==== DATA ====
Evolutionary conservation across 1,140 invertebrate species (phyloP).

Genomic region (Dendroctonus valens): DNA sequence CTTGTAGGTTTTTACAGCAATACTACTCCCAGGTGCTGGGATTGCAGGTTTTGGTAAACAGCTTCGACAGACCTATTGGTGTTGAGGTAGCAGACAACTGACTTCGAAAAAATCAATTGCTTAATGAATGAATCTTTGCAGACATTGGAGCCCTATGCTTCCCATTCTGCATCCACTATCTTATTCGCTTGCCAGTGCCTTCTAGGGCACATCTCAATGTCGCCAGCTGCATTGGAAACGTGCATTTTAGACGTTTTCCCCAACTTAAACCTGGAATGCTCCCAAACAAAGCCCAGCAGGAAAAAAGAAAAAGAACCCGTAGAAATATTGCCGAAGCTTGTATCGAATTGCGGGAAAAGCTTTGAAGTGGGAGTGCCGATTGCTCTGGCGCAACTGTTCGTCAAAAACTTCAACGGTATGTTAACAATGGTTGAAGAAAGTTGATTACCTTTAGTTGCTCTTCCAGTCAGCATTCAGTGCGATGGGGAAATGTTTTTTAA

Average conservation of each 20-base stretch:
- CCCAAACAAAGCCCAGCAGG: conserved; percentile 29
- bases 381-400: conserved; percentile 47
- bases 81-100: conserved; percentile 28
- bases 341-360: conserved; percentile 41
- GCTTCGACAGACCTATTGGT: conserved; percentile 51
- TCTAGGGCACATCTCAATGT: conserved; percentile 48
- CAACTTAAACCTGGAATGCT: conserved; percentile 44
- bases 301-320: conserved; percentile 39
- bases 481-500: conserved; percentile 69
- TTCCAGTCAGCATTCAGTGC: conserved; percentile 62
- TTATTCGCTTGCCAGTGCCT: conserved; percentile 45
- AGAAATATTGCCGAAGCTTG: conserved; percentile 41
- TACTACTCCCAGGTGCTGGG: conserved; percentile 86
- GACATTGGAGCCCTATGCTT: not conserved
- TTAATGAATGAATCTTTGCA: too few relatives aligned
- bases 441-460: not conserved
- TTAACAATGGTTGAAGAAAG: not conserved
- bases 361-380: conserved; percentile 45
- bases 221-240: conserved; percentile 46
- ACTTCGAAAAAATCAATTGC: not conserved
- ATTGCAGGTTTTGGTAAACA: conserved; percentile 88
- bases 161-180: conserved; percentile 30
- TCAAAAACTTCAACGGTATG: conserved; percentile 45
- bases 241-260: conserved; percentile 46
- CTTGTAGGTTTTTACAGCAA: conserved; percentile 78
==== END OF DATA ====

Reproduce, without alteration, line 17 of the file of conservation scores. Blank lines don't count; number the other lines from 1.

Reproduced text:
- GACATTGGAGCCCTATGCTT: not conserved